54th Massachussets (Negro) Infantry Information Paper essays
A.Attention Getter:For sixteen hundred years prior to the war between Great Britain and the Colonies, the pages of history bear no record of the Negro as a soldier. Tracing his separate history in the Revolutionary War is a task of muchdifficulty, for the reason that while individual instances of valor and patriotism abound there were so few separate bodies of Negro troops that no separate record appears to have been made. The simple fact is that the fathers, as a rule, enlisted men both for the Army and Navy, just as now, only continued by the Navy, they were assigned wherever needed, without regard to race or color.
B.Thesis Statement:Today I thank you for the opportunity for allowing me to speak to you of how the steadfast courage and heroism of the Fifty-fourth Massachusetts (Negro) Infantry helped pave the way for the enlistment of blacks in the United States Armed Forces.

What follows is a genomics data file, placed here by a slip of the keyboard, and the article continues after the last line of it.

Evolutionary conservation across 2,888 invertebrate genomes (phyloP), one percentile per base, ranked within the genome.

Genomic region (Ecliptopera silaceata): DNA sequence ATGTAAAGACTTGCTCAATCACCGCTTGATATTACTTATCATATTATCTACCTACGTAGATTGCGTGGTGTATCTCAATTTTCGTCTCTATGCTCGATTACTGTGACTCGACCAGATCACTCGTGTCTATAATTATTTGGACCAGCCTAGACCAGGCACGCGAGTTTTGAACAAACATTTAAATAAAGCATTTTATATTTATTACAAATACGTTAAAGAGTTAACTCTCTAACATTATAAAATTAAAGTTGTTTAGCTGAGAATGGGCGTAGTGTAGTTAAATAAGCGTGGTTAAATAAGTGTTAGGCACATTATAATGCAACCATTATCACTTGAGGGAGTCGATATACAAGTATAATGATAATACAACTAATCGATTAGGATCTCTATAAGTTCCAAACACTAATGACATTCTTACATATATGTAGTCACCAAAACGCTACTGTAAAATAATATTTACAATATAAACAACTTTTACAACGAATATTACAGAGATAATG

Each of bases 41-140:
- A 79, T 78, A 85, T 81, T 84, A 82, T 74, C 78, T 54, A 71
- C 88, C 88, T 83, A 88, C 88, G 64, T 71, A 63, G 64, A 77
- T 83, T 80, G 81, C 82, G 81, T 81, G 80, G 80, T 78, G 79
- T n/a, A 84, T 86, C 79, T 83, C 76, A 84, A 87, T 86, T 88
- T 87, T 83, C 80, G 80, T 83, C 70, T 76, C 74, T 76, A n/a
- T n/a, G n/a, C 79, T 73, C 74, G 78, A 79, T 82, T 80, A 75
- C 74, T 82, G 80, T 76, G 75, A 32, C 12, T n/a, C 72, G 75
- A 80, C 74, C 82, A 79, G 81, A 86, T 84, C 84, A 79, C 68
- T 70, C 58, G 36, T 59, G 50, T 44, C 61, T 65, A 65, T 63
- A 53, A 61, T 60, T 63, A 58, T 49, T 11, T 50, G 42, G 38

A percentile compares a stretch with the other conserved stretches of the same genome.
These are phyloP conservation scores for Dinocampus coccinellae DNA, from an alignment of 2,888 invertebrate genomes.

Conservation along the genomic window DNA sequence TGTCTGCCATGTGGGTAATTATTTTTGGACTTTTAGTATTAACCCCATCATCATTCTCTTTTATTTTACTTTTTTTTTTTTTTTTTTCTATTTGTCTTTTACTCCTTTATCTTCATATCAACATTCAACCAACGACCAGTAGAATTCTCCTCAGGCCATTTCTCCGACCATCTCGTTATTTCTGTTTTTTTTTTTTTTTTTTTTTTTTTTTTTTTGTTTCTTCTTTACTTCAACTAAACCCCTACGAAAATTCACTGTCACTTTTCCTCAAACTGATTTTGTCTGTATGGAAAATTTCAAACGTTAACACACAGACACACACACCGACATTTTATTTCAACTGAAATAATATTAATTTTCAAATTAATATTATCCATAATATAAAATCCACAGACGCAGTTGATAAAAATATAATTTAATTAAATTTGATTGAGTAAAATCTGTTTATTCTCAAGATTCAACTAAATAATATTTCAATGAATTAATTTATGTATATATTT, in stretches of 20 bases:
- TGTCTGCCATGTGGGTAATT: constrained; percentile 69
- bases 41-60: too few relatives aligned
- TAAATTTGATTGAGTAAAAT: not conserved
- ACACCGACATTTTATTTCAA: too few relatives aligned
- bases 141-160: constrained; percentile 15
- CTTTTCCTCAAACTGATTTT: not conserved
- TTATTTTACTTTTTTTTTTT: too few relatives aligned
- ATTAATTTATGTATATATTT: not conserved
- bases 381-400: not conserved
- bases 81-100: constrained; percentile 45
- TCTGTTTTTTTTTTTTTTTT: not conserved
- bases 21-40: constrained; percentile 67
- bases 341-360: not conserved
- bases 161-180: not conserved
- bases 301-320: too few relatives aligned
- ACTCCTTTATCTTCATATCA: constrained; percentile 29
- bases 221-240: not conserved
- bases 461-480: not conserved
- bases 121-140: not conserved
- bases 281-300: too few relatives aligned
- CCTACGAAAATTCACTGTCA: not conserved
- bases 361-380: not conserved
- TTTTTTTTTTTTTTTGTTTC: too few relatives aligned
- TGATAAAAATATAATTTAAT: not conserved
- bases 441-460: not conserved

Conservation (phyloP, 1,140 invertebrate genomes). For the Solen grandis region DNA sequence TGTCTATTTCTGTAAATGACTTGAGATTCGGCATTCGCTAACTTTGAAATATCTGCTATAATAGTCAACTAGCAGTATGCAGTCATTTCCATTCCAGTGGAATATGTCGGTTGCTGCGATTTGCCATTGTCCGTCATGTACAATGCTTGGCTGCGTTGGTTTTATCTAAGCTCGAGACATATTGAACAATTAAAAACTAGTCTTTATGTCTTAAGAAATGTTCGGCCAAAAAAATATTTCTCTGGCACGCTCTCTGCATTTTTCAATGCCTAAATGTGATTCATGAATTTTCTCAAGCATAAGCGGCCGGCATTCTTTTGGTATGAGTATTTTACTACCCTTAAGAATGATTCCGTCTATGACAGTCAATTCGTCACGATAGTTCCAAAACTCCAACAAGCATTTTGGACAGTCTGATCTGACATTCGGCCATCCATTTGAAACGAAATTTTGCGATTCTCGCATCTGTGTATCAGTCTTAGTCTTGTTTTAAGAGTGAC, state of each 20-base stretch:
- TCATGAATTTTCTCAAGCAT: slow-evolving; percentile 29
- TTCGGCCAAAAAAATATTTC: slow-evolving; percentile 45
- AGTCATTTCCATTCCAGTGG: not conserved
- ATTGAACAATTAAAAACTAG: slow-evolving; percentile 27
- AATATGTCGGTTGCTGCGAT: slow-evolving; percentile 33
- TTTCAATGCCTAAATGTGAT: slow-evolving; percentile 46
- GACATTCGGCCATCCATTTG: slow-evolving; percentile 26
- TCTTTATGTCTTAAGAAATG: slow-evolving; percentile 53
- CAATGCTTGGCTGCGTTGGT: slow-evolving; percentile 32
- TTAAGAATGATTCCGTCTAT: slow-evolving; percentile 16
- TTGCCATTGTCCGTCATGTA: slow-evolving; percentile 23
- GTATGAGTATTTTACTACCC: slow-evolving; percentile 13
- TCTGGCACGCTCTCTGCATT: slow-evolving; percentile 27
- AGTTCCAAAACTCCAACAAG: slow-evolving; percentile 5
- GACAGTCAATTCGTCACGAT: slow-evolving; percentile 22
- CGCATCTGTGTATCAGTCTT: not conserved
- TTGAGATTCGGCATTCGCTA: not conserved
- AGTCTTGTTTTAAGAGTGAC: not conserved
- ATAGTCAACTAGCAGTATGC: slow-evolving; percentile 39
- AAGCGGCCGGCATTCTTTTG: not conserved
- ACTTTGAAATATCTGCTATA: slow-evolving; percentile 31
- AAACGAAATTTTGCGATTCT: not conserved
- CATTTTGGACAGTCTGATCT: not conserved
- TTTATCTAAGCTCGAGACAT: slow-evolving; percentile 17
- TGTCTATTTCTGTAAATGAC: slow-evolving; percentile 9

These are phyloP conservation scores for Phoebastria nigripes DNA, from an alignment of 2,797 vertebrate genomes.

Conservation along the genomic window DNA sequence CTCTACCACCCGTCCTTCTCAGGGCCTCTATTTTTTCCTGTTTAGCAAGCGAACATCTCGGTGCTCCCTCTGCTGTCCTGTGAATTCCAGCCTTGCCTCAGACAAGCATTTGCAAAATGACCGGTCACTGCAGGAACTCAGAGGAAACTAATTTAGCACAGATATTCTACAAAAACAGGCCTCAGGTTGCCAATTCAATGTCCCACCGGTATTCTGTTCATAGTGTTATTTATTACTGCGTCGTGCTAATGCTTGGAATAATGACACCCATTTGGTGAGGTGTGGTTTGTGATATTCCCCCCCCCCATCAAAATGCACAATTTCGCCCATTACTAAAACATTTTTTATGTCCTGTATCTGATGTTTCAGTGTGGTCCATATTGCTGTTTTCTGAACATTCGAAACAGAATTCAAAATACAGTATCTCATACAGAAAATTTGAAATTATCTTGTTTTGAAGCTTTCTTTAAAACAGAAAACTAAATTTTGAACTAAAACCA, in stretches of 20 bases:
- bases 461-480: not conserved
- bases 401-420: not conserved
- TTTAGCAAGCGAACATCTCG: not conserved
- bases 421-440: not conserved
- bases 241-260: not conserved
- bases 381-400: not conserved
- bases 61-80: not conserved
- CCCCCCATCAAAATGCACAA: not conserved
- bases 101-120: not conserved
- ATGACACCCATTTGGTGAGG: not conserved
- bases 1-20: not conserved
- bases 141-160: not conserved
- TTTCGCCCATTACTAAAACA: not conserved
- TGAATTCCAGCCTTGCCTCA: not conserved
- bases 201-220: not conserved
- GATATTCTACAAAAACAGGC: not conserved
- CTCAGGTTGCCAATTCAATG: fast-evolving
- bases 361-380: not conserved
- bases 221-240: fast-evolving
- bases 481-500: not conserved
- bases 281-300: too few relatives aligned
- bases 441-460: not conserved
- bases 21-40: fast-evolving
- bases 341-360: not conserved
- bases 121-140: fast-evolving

C.Relate the Topic to the Audience:There are still issues in our society when it comes to issues involving a person's race and the color of our skin.This is a fight that has been going on for centuries.Patriotism does not come by the color of our skin but, from within.
D.Establish Credibility:In May 1775, the Massachusetts Committee of Safety voted that thereafter only free men should be enlisted. In July, General Gates issued an order prohibiting further enlistments of Negroes, but saying nothing of those already in the service.In October, a council of war, presided over by General Washington, comprising three Major Generals and six Brigadier Generals, voted unanimously against the enlistment of slaves, and by a decided majority against further enlistments of Negroes. Ten days later in a conference held at Cambridge, Massachusetts, participated in by General Washington, Benjamin Franklin, Benjamin Harrison, Thomas Lynch, and the deputy governors of Connecticut and Rhode Island, the same action was taken.Varner’s Rhode Islan…